tens of thousands of wild horses on BLM
property pales in comparison with the
millions of private livestock grazing on
public lands managed by the agency.
" e American public owns this land,
it's not just a few ranchers in Iron
County, and so the lands need to be
managed for all Americans," Bolbol said.
Wild horses have not been culled due
to budget constraints, according to Utah
BLM o cials, who say their herds grow
by roughly 20 percent per year.
Pressure on rangeland from the horses
may worsen this summer due to a
drought that could dry up the already
sparse available food supply, according to
"We're going to see those horses
starving to death out on the range," he
said. " e humane thing is to get this
Adding to frustration is BLM pressure
on ranchers to cut their cattle herds by as
much as 50% to cope with the drought,
A tour of Iron County rangeland, not
far from the Nevada border, illustrates the
unchecked herds' impact on the land, said
Jeremy Hunt, a fourth generation Utah
rancher whose cattle graze in the summer
in a management area split through its
middle by a barbed wire fence.
On the cattle side of the fence, the
sagebrush and grass landscape is thick
and green. e other, where a group
of horses was seenrecently, is scattered
with barren patches of dirt and sparse
" is land is being literally destroyed
because they are not following the laws
that they set up to govern themselves,"
said Hunt, who also works as a farmhand
to make ends meet for his family of six.
"I want the land to be healthy and I
want be a good steward of the land," he
added. "But you have to manage both
sides of the fence." --- Reuters
Utah horse battle
A pair of wild horses graze in the Nephi Wash area outside Enterprise, Utah.
Almost a quarter of Europe's bumblebees
are at risk of extinction due to loss of
habitats and climate change, threatening
pollination of crops worth billions of
dollars, a study shows.
Sixteen of 68 bumblebee species in
Europe are at risk, the Red List of the
International Union for Conservation
of Nature (IUCN) said. It is preparing a
global study of the bees, whose honeybee
cousins are in steep decline because of
"Of the ve most important insect
pollinators of European crops, three are
bumblebee species," said the IUCN,
which groups governments, scientists and
"Together with other pollinators,
bumblebees contribute more than 22
billion euros ($30.35 billion) to European
agriculture a year," it said in a statement.
Of Europe's bumblebee species,
populations of almost half are falling and
just 13% are increasing, it said.
Often with yellow and black stripes and
bigger than honeybees, bumblebees live
in small nests of up to 200 and do not
make honeycombs. Some bumblebees are
commercially bred to pollinate tomatoes,
peppers and aubergines in greenhouses.
"Climate change, the intensi cation of
agriculture and changes in agricultural
land are the main threats" to bumblebees,
said the report, the rst Red List
assessment of threats to bumblebees.
e European Union's top environment
o cial said the 28-nation bloc was taking
action to improve the situation.
" e EU recently banned or restricted
the use of certain pesticides that are
dangerous to bees and is funding
research into status of pollinators," said
EU Environment Commissioner Janez
Potonik in a statement.
"However, e orts clearly need to be
scaled up," he added. e IUCN study was
funded by the European Commission.
e study did not mention the possibility
that honeybee diseases were spreading to
A study in the journal Nature in
February said that deformed wing virus,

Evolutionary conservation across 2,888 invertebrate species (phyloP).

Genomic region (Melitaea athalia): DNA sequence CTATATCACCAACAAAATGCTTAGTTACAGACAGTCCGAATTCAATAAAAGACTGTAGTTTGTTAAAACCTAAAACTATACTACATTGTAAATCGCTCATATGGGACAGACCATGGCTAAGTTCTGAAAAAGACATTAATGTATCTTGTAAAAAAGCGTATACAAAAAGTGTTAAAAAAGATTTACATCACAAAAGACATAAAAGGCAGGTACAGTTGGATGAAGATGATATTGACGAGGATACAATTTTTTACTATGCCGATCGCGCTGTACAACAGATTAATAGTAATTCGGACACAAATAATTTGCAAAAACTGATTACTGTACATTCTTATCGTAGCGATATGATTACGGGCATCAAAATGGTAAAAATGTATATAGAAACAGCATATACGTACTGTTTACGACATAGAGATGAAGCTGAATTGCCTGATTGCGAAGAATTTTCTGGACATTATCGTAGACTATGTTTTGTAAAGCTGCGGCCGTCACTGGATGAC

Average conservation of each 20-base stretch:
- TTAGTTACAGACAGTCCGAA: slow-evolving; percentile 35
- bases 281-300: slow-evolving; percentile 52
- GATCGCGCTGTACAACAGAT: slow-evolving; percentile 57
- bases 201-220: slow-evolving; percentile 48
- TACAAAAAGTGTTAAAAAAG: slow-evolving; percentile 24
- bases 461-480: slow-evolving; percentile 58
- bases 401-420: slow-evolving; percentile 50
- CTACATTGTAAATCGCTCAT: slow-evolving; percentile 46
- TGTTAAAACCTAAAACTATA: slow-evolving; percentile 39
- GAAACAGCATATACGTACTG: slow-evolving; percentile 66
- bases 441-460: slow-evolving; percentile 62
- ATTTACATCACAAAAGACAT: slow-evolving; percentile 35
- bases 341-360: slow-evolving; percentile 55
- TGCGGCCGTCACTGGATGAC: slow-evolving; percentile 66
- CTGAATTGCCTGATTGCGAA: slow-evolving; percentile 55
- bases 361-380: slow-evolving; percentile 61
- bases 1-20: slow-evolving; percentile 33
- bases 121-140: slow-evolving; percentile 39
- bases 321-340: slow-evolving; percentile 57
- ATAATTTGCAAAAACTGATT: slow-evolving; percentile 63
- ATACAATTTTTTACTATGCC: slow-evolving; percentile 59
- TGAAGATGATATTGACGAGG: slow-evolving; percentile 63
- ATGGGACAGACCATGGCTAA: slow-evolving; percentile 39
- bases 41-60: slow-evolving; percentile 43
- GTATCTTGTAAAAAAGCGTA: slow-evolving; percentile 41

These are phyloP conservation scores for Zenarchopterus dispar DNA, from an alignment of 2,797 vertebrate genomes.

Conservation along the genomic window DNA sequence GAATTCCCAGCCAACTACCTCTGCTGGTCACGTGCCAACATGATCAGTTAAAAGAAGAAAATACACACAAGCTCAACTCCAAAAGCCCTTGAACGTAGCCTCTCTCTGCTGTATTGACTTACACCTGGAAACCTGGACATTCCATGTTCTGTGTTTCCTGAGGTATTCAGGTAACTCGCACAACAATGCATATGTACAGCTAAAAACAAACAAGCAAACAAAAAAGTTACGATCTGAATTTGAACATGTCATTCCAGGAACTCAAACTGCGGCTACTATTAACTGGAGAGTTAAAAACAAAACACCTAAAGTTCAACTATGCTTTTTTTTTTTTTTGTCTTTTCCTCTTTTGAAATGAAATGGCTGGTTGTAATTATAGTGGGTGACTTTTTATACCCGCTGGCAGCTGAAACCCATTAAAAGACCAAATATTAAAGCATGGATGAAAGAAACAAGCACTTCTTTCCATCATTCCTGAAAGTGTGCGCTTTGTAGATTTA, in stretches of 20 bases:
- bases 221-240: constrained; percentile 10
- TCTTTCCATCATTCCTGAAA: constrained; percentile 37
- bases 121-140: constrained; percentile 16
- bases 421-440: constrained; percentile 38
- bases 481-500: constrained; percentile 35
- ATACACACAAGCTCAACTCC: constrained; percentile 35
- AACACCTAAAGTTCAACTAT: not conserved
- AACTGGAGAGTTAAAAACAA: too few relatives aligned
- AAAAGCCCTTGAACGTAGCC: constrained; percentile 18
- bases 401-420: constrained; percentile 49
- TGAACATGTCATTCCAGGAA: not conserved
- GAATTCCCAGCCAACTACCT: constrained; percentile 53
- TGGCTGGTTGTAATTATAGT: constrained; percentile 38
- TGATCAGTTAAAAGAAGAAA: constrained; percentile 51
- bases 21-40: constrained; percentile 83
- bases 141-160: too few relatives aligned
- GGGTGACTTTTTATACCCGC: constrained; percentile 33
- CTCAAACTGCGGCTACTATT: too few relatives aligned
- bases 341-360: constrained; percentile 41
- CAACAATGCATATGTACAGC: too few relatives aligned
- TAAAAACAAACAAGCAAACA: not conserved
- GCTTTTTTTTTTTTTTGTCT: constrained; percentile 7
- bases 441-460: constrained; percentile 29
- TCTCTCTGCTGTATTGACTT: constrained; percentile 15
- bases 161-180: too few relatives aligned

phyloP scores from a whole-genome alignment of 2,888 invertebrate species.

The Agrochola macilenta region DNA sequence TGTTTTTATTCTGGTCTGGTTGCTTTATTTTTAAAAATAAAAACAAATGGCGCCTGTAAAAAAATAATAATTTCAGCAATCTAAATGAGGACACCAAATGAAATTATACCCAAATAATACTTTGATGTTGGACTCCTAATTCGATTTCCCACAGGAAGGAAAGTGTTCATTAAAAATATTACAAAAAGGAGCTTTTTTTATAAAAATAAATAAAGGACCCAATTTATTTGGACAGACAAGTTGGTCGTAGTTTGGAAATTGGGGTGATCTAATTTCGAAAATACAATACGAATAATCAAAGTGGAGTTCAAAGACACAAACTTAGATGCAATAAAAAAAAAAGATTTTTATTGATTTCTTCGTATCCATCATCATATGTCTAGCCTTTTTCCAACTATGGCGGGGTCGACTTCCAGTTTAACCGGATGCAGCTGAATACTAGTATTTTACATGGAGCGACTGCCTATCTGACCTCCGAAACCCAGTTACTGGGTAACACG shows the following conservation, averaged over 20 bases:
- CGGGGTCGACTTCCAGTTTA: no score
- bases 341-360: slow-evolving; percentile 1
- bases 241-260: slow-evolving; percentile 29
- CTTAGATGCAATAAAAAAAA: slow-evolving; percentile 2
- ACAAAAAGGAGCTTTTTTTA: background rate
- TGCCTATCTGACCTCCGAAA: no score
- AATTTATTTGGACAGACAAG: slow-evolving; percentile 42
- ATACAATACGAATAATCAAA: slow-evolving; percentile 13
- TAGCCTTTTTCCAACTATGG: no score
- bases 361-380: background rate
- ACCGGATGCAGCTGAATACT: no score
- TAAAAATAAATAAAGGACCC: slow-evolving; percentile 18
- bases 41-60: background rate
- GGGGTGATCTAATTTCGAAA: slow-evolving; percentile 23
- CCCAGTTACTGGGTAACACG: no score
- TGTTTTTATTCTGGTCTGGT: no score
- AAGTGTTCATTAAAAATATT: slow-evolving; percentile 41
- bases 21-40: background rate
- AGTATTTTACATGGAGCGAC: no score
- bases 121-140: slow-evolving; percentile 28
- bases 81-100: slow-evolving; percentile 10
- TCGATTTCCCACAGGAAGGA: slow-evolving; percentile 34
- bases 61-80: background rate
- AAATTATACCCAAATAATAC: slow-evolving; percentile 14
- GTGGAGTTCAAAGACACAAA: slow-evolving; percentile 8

for instance, was found in both honeybees
and bumblebees in Britain. e virus was
more prevalent in honeybees, suggesting it
was spreading from them to bumblebees.
"In general, we don't know a lot about
bumblebee disease," Stuart Roberts, a
member of the IUCN's global bumblebee
assessment team, told Reuters.
"Some of these threatened bumblebees
are isolated, living in the Arctic or the
Alps," he said. "In those places the chance
of picking up a disease from a honeybee is
e Arctic species Bombus hyperboreus,
living in the Scandinavian tundra and
Russia, is vulnerable because global
warming is shrinking its habitat, the study
Populations of the critically endangered
Bombus cullumanus, now found only in
France, have fallen by more than 80% in
the past decade, apparently because of a
reduction in the amount of meadows with
clover, its favourite forage, the study added.
Only queen bumblebees survive the
Honeybees, living in longer-lasting
colonies of thousands of bees, make
honeycombs largely to ensure that the
insects have food to sur vive months
with no nectar-making owers.
Plight of the bumblebees
Sleep plays a vital role in the early
learning and development of babies and
young children, a study has found.
Infants who nap are better able to
apply lessons learned to new skills, while
sleeping appears to help pre-school
toddlers retain learned knowledge.
United States researchers looked at
the ability of young children to
recognise something similar but not
identical to what they have learned and
apply it to a new situation.
Known as 'generalisation', language
examples include recognising the letter 'A'
in di erent fonts, understanding a word
regardless of who speaks it, or spotting a
grammatical pattern in a sentence never
"Sleep is essential for extending
learning to new examples," study leader
Dr Rebecca Gomez, from the University
of Arizona, said.
"Naps soon after learning appear to be
particularly important for generalisation
of knowledge in infants and pre-
One experiment involved playing an
arti cial 'training language' to year-old
infants over loudspeakers. e babies
were then tested to see if they recognised
new vocabulary straight after either
taking a nap or staying awake.
ose who napped were better able
to absorb the language rules and apply
them to recognising entirely new
sentences in the language.
eir performance was assessed by
timing how long they spent with their
heads turned to listen to correctly versus
incorrectly structured sentences.
Preschoolers did not form
generalisations during sleep in the same
way. However, naps helped them retain
generalisations formed earlier, after an
interval of wakefulness.
e research was presented at the
annual meeting of the Cognitive
Neuroscience Society in Boston, US.
Dr Susanne Diekelmann, from the
University of Tubingen in Germany,
who chaired a symposium on sleep
at the conference, said: "Sleep is a
highly selective state that preferentially
strengthens memories that are relevant
for our future behaviour".
"Sleep can also abstract general rules
from single experiences, which helps
us to deal more e ciently with similar
situations in the future." --- PA
Sleep vital to your child's development